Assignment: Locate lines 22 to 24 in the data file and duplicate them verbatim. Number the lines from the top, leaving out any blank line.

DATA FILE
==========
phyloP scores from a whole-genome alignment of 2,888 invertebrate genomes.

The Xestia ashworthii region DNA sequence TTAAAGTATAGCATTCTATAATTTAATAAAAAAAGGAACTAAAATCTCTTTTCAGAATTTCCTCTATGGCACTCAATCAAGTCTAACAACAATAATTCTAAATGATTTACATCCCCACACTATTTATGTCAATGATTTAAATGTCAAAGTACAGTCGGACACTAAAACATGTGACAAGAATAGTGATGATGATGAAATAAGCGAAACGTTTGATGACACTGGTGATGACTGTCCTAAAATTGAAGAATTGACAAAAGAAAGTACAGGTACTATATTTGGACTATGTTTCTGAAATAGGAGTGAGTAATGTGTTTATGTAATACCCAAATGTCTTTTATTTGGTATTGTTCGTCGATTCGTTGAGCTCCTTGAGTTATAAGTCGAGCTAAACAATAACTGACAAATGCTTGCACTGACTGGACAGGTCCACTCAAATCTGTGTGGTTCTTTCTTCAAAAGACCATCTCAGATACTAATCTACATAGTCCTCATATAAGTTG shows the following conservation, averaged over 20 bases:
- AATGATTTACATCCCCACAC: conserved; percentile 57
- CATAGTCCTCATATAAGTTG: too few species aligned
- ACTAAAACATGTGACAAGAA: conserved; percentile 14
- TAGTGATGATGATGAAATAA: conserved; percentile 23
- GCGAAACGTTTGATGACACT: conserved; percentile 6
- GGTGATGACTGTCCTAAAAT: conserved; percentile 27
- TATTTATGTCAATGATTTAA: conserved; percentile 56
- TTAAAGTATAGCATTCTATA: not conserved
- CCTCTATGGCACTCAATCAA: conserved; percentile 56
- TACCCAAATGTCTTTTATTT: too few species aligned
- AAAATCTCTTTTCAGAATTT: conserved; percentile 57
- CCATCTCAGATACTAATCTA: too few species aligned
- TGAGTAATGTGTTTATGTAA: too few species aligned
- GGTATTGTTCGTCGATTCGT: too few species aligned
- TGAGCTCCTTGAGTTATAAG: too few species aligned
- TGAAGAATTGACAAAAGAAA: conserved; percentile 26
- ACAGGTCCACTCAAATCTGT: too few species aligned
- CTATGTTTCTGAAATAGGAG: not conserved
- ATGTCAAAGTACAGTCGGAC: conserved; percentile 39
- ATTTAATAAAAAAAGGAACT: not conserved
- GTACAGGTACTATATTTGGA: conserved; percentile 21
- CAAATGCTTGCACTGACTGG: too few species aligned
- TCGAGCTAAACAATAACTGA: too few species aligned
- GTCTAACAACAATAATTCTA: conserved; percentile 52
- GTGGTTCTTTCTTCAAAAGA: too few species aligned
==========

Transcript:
- ATTTAATAAAAAAAGGAACT: not conserved
- GTACAGGTACTATATTTGGA: conserved; percentile 21
- CAAATGCTTGCACTGACTGG: too few species aligned